How to make her stand still! Oh, the things you can find online......

Discussion in 'Other Pets & Livestock' started by justduckie, Apr 28, 2008.

  1. justduckie

    justduckie Out Of The Brooder

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    Apr 30, 2007
    I suddenly started having problems with my mare standing still while I got up in the saddle. She kept sliding away from me everytime I would start to step up in the stirrup. I thought maybe I was doing something wrong, though I had been getting up in the saddle the same for the last 6 months. When I first got her back from the trainer last fall when she was broke, I never had this problem.

    So I went online to research it. I found several sites that said to lunge her for about 10 minutes then try to get up. And everytime she moves, lunge her again till she realizes that standing still for mounting lets her rest.

    I tried it this afternoon and after her sliding away from me three times (we started with a 10 minute session, changing direction several times) and me lunging her for a couple minutes each time, she started standing stock still. She let me stand in the stirrup, lean over her back, just stand there with my foot in the stirrup......you name it and she never even twitched. After I got up in the saddle, we just sat there enjoying the nice weather and watching the birds fly by. Then I would get off, walk her a bit and try it again. And she behaved each time after those first few slide aways.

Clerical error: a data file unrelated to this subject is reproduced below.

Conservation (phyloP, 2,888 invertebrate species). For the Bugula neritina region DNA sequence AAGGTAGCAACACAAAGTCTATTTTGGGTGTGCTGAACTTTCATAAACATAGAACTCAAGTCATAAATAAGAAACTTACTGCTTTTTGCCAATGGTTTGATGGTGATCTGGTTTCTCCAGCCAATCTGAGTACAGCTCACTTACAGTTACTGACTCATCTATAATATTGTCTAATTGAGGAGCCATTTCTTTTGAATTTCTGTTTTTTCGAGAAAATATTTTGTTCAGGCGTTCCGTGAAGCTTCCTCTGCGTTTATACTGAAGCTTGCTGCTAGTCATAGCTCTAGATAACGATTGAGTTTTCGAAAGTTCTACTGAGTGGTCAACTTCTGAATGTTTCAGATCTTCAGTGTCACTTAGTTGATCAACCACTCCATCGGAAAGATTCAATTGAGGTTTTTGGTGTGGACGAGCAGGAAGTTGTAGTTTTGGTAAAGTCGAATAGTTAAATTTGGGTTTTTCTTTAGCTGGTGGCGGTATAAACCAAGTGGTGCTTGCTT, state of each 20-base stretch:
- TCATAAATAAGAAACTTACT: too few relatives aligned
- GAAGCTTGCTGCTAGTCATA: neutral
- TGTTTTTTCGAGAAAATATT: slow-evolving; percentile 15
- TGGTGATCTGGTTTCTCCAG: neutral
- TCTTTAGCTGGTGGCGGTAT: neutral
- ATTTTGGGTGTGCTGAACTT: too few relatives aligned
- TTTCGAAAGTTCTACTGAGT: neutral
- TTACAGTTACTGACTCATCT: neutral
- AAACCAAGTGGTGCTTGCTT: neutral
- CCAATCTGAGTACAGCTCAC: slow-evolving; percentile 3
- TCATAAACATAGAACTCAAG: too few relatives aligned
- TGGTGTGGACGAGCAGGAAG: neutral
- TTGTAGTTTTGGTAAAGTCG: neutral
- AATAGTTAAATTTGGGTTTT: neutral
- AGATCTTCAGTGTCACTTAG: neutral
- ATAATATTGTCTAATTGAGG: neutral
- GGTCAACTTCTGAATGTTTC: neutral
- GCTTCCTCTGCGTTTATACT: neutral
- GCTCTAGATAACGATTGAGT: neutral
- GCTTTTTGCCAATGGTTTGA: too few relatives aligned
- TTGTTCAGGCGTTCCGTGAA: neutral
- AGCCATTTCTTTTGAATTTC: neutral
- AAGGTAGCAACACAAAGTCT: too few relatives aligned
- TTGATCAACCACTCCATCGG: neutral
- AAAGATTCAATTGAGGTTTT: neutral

Wow, the things you can find online!

    I'll keep reminding her in the coming days and weeks and hopefully we have gotten past this particular problem. I HATE it when a horse won't stand still.
     
  2. Chatychick

    Chatychick Chillin' With My Peeps

    Jul 9, 2007
    Blue Mound, Kansas
    Yep aint it great when you get the problem fixed...
     
  3. d.k

    d.k red-headed stepchild

    *What does "lunge her" mean? I used to ride, but my horse was always solid. well, actually-- he was-- until the last day I rode. . . . [​IMG]
     
  4. patandchickens

    patandchickens Flock Mistress

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    Apr 20, 2007
    Ontario, Canada
    In addition, though, it would be a real good idea to figure out WHY your mare started doing this. In my experience it is nearly always because of either a) mounting technique that is poking her somewhere or torquing her back or like that, or b) the onset of saddle fit problems. In the quite infrequent cases where neither a nor be applies, it is a chiropractic type issue, the horse starting to dislike the work he's being asked to do, or *very rarely*, the horse just never actually thought of trying it before.

    In view of how serious everything except the last, *rare*, possibility is, and in view of how ANY of them is quite plausible in a young horse, I would not content myself with having just fixed the 'symptom' for the moment -- I would seriously look into all of the above. Remember that there are a *lot* of ways in which a saddle must fit a horse, and as a newly started horse grows and fills out, saddle fit often changes.

    Good luck,

    Pat
     
  5. dfchaser

    dfchaser Chillin' With My Peeps

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    Apr 25, 2008